by Josh Bennett
There are so many reasons why Kemptville is not a good location for a new jail: there are no social services in place, no shelters, no courthouse in the area, no access to public transportation, and there is no sign that this will ever bring any economic benefits to the region. I will let the two local non-partisan groups which oppose the jail, the Coalition Against the Proposed Prison (CAPP) and the Jail Opposition Group (JOG), speak to those points, and I will reflect on how undemocratic this process has been. Steve Clark and Doug Ford’s government hurt democracy and our local representation when they impose this kind of government policy on communities with no open discussion or consultation.
For the last few years, the municipal government of North Grenville has done extensive consultation with residents on the future of Kemptville. This is what every level of government should be about: consulting, engaging, and empowering local citizens to have a say in the growth, vision, and future of their community. Following these public consultations, the local government drew up a strategic plan to help grow the local economy and bolster tourism. MPP Steve Clark was part of these consultations and well aware of the vision of the citizens of North Grenville for the future of their community.
All of sudden, with no warning, Steve Clark and Doug Ford announced that the Province would build a maximum-security prison in the centre of Kemptville where the old agriculture college used to be. Steve Clark did not consult the municipal government, giving the Mayor and Council a single day’s notice of this plan, and he did not consult the community. All the hard work that had been done by the community, the robust plans, the consultations, the discussions, and the strategies to build up North Grenville are now all thrown out the window with this proposed prison. The prison will completely change the town of Kemptville forever, and will completely dominate the local culture, real estate, small business, and the local economy.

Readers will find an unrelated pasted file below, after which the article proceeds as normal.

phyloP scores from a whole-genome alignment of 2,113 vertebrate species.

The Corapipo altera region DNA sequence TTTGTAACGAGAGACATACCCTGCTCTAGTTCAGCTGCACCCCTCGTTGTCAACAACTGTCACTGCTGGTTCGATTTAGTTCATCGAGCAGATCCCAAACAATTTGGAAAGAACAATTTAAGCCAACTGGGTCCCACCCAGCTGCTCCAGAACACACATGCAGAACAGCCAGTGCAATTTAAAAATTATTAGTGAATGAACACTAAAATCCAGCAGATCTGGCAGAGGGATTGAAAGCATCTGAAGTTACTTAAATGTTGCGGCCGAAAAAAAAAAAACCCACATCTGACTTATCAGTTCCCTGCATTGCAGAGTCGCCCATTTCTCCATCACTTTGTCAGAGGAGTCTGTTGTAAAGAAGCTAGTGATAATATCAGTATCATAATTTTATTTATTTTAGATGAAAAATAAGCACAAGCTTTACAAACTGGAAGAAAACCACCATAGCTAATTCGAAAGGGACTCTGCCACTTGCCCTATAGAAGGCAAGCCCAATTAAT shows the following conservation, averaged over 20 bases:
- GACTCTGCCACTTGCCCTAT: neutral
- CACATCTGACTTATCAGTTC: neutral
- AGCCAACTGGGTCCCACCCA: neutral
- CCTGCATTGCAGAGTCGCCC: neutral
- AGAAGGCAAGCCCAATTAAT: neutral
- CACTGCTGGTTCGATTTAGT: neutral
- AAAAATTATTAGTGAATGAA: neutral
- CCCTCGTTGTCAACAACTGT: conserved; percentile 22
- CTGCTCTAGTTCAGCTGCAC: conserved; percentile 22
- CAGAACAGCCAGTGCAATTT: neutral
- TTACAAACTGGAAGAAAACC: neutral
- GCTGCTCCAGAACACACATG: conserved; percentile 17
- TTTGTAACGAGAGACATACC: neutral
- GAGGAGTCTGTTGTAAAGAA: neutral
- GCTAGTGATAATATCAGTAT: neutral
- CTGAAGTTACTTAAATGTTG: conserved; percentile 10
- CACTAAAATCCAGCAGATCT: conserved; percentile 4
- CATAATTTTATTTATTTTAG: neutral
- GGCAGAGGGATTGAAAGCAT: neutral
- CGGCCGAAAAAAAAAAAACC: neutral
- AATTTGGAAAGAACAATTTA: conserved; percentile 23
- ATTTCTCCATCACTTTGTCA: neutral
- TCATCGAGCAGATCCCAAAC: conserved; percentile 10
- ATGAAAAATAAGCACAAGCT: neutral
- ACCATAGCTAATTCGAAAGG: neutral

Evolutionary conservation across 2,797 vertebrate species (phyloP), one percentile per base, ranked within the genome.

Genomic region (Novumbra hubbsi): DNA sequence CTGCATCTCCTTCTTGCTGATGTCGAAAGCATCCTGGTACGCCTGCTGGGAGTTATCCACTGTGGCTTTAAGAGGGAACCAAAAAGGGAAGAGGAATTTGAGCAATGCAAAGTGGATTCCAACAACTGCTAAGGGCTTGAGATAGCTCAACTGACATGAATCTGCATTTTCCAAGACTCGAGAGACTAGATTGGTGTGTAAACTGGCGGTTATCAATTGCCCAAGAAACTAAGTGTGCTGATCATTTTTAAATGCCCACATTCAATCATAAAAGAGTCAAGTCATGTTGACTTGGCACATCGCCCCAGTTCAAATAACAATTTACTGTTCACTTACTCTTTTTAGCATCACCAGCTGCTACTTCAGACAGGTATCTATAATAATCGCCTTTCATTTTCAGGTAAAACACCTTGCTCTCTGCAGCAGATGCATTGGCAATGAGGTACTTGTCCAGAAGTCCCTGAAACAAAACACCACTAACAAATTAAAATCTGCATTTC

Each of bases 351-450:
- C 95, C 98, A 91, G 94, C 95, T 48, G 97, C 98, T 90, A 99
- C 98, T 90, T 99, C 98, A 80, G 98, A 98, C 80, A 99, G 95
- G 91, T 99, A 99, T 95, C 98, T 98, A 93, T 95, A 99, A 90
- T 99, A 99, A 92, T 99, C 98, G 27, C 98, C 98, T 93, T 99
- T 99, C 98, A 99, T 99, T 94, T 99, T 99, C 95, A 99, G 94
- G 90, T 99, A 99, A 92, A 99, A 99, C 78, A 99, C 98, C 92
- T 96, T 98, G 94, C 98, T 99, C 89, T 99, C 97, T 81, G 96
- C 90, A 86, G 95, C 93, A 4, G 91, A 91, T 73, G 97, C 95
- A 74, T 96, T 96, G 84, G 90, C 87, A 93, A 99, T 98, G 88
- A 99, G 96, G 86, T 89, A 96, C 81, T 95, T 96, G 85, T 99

Naturally, local citizens united and voiced their opposition to the proposed jail. This is also a fundamental part of our democracy: the right to voice opposition to government policy. At first, Mr. Clark was in denial, referring to them as “small special interest groups from outside the area”. When they started gaining traction, with hundreds of signs all over town, rather than listen to them, Mr. Clark filed a complaint with Elections Ontario claiming that the groups were “conducting unregistered third-party political advertising”. This is a shameful attempt to silence local citizens’ opposition to his party’s policy. It is attitudes and actions like this that hurt our local democracy.
MPPs are elected by the citizens of their riding to be their representative in the legislature. Yes, they are members of a political party, but their priority should be to listen to the concerns of their constituents and represent those concerns at Queen’s Park. Mr. Clark used to do this – he was always present and visible around the riding, always with a smile, and always understanding and supportive of local concerns. This all changed when he became a Minister in Doug Ford’s government. He is now more concerned with doing Doug Ford’s bidding than he is with representing the interests of our community. I had hoped that Mr. Clark would change the PC Party, but it is obvious that the PC Party has changed him. His complete lack of consultation and representation has prompted me to step up and run against him in the next Ontario Election. I will be the Ontario Liberal Party candidate, and I will be holding Steve Clark’s feet to the fire for issues like this. If elected, I will be putting our citizens and our community’s needs first, and I will help to restore and repair both trust in government and our local democratic rights.